Filming with animals, overseas and in the dark by Karelia Scott-Daniels

My life, like so many screenwriters, is pretty busy between making a crust, family and the added complication that most years I feel I spend more time on planes than with my feet on the ground.  Added to which, I am British, I live in Britain, my  biggest network is in Britain but to be honest my life is so busy here I just couldn’t see how I would have the time to shoot when in UK.  So I looked at my life, and decided I’d have to do my filming elsewhere.

I spend an inordinate amount of time in Asia, and latterly, I think I write best there, probably as I have less to do and am regularly awake of a night, recovering from jet lag or groping through the darkness for yet more mossie bite relief cream.

So I wrote and organised a shoot for my Impact 50 film to be filmed and set in Asia. The script was written, I had cast and crew.  I’d read the rules and printed the contracts. And then I suddenly realised I’d have to completely rewrite it and reorganise it as it might be set in the day in the US and UK, but in Asia all the action would be in the middle of the night.  Duh.  You see?  This is why I need so much down time in Asia: jetlag brain!

The first film I shot was on my mobile phone and the quality was great but sadly the sound quality, not so good.  So I looked into hiring things but it was all gobbledy gook and having spent half a day trying to work out what to hire I realised I’d have to hire for an extra few days to get used to all the equipment which when we added it up, made buying equipment seem more affordable.  Because as an intrepid screenwriter, indoctrinated into the Chris Jones school of positivity, I will be making loads of brilliantly successful films… or something like that!

So by the third film shoot, I’d invested in 2 radio mikes and a boom mike, a camera and we’d  got some lighting and other bits for Christmas.

The added complication was that my Impact 50 script was set in Korea so for authenticity, it was important to have Koreans playing the roles.  But my Korean  friends and contacts have about as much interest in acting as they do of poking their own eyes out.  Also I seem to know more women than men so recruitment for the Male parts had to be done by Facebook.  And man after man pulled out till a week or so before the ill-fated shoot, I finally remembered a friend with a Korean husband whom I hadn’t yet asked.  Fortunately he agreed, once I had assured him it wouldn’t be in English and there was hardly any dialogue.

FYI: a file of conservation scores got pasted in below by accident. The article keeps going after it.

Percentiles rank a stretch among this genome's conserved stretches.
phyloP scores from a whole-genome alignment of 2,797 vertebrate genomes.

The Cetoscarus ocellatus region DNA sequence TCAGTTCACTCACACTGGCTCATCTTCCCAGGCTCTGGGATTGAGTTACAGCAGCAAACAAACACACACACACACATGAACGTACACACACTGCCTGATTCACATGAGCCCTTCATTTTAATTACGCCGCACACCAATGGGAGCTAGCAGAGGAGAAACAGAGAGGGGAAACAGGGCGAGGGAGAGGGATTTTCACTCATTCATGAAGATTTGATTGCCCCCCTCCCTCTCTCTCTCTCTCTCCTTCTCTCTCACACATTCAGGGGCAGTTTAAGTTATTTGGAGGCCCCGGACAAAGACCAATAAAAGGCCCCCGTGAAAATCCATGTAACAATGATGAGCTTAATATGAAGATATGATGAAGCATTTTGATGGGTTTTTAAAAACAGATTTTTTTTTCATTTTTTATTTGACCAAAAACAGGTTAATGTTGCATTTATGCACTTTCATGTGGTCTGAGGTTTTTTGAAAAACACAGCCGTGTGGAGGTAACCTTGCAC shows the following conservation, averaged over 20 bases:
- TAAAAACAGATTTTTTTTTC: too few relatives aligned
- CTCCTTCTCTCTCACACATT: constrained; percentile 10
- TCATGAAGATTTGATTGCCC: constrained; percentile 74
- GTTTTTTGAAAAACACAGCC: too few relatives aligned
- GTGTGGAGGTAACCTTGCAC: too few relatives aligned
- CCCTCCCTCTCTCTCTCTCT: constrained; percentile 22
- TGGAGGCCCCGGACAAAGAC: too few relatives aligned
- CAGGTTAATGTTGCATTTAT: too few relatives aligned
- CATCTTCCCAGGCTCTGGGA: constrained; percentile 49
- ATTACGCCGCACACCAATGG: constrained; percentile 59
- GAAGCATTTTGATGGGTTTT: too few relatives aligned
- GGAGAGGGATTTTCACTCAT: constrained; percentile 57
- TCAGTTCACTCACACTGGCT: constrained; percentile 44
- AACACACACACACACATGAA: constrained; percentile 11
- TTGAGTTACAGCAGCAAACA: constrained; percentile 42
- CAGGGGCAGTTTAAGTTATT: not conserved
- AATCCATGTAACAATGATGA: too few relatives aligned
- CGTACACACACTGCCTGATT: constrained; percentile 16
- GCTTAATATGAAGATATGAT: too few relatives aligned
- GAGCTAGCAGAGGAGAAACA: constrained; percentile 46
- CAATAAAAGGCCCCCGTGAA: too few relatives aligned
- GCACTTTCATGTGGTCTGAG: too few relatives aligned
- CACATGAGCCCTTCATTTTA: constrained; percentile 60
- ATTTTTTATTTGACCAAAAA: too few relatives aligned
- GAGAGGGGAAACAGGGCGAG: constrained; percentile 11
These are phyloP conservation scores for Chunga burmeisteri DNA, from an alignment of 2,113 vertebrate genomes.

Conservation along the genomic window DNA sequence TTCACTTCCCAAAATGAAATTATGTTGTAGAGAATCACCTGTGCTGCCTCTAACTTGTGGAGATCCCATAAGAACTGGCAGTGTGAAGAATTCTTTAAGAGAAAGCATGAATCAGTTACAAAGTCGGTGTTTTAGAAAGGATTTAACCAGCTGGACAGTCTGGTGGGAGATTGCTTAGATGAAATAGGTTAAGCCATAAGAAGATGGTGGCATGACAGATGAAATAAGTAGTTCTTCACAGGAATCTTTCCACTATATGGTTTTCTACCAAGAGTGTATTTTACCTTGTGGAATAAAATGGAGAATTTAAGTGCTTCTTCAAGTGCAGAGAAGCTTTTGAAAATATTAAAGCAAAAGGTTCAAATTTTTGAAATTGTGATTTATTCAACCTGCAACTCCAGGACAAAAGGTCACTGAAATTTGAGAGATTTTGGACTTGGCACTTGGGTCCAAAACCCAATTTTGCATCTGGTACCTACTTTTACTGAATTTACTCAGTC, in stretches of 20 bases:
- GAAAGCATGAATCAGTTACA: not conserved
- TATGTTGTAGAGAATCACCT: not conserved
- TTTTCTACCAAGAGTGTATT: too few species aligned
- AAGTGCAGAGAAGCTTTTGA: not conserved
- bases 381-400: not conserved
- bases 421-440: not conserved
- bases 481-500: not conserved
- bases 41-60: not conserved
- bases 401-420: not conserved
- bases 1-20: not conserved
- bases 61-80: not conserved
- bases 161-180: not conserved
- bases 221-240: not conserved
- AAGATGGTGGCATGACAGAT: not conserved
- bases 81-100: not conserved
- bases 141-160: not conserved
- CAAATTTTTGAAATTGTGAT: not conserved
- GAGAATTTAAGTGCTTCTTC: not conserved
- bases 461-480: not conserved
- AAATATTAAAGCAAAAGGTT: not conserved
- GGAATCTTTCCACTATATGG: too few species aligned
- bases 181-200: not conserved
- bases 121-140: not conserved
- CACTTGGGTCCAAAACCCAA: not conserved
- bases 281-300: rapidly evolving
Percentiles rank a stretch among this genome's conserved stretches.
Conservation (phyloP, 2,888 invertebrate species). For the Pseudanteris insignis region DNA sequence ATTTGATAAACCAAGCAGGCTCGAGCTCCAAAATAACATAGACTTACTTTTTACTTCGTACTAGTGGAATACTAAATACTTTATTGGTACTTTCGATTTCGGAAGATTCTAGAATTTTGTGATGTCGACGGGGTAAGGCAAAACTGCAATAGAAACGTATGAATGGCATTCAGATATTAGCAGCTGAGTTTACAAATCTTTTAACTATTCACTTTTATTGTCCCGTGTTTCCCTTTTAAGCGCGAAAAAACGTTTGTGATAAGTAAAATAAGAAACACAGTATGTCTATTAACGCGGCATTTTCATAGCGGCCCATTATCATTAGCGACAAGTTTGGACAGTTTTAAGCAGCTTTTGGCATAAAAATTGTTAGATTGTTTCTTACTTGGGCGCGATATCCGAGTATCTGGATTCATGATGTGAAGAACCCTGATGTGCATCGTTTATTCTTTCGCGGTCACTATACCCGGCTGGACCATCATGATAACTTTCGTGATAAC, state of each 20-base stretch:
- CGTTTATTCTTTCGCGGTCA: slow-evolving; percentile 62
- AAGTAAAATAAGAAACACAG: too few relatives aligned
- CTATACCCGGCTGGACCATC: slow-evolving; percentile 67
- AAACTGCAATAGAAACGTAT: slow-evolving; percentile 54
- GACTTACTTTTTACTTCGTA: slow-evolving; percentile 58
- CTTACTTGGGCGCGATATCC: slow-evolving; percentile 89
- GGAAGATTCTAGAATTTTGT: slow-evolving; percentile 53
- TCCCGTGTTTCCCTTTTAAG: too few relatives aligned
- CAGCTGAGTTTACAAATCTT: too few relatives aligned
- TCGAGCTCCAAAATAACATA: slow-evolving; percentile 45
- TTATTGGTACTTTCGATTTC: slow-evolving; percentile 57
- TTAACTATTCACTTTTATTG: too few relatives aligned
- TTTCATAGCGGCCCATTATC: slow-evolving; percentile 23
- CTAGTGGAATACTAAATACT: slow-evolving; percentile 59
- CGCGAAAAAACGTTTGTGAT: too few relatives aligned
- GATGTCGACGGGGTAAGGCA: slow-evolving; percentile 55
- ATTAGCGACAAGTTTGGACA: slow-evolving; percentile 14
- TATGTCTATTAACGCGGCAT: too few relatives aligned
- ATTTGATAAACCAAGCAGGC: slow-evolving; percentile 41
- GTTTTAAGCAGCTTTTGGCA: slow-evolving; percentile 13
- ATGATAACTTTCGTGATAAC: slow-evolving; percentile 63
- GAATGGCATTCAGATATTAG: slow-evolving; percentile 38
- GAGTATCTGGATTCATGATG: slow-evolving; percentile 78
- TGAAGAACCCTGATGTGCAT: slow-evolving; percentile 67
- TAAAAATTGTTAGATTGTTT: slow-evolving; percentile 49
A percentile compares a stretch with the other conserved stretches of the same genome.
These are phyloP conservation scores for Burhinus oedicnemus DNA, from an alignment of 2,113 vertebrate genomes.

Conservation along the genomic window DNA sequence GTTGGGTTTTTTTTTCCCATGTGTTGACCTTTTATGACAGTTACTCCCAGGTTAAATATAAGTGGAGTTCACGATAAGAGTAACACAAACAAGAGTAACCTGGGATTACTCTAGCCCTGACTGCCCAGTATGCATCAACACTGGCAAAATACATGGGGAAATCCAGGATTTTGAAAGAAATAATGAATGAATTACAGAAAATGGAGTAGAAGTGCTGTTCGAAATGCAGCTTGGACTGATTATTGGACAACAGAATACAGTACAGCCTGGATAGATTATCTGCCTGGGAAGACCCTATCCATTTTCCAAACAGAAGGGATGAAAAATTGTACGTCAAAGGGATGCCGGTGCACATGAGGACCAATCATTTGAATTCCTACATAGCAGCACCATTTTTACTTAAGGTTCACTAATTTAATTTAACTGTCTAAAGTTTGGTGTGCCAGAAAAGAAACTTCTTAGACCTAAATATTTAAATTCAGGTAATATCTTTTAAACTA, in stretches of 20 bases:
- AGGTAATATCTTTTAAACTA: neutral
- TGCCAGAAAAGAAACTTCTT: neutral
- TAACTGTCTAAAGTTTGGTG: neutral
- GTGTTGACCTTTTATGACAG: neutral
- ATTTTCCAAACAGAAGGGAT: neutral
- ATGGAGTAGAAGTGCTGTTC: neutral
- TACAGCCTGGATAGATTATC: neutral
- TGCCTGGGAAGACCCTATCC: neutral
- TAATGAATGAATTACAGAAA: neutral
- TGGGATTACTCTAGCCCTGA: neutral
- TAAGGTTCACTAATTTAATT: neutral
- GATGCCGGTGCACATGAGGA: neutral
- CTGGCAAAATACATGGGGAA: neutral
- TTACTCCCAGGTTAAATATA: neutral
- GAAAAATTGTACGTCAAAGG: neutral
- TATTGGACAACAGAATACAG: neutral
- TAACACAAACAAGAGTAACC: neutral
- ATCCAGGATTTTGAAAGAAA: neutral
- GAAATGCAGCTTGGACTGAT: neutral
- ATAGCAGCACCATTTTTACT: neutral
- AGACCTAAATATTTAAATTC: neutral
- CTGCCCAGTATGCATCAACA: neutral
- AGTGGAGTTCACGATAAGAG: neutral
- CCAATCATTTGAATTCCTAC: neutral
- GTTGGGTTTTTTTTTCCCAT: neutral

Which led to the next problem. Impact 50 is an English film in English for the UK and US markets but to be authentic, Korean nationals wouldn’t speak in English to each other would they?  Ofcourse not!  So I resolved to do without most dialogue and just to use action and have music.  We recorded the natural sounds for use in editing but the plan was no dialogue, which was a refreshing and interesting challenge for the actors.

When we finally started shooting, another big issue we had was the dark.  And boy was that an issue!  Our impact 50 film was set between 1am and 3am give or take, which is probably why there won’t be many Asian films: most people in their right minds will be asleep!  And maybe that’s the best way to go: painlessly, without anxiety, in your sleep. Unfortunately for them, my beleaguered characters didn’t get a choice.

I have edited a few films before and knew we could lighten in post plus our DOP wanted darkness and some shots are great: spooky and cinematic with her face almost white against the dark night but some of the outside shots we thought looked good at the time just haven’t worked despite all the light we had bouncing round the place.  I only hope our editor can make it all work.

I wanted Seoul to be almost a character in itself, but that just wasn’t feasible.  It had to be shot on private land where we knew the landlord could provide a permit in English.  So we’ve just had to make do with views of Seoul at night.

And lastly there was my dog Hattie.  Again she got a starring role and most of the time, behaved impeccably.  Perhaps that is the moral of my story.  Perhaps I should do what many Mothers do: forget about my dreams of being a writer and focus on her route to stardom instead?  At least I would just be Hattie’s handler, rather than reluctant Director, reluctant, Producer, reluctant Assistant DOP, reluctant Lighting Manager, reluctant Assistant Gaffer, reluctant contract supervisor… ah the life of a writer!

Karelia Scott-Daniels

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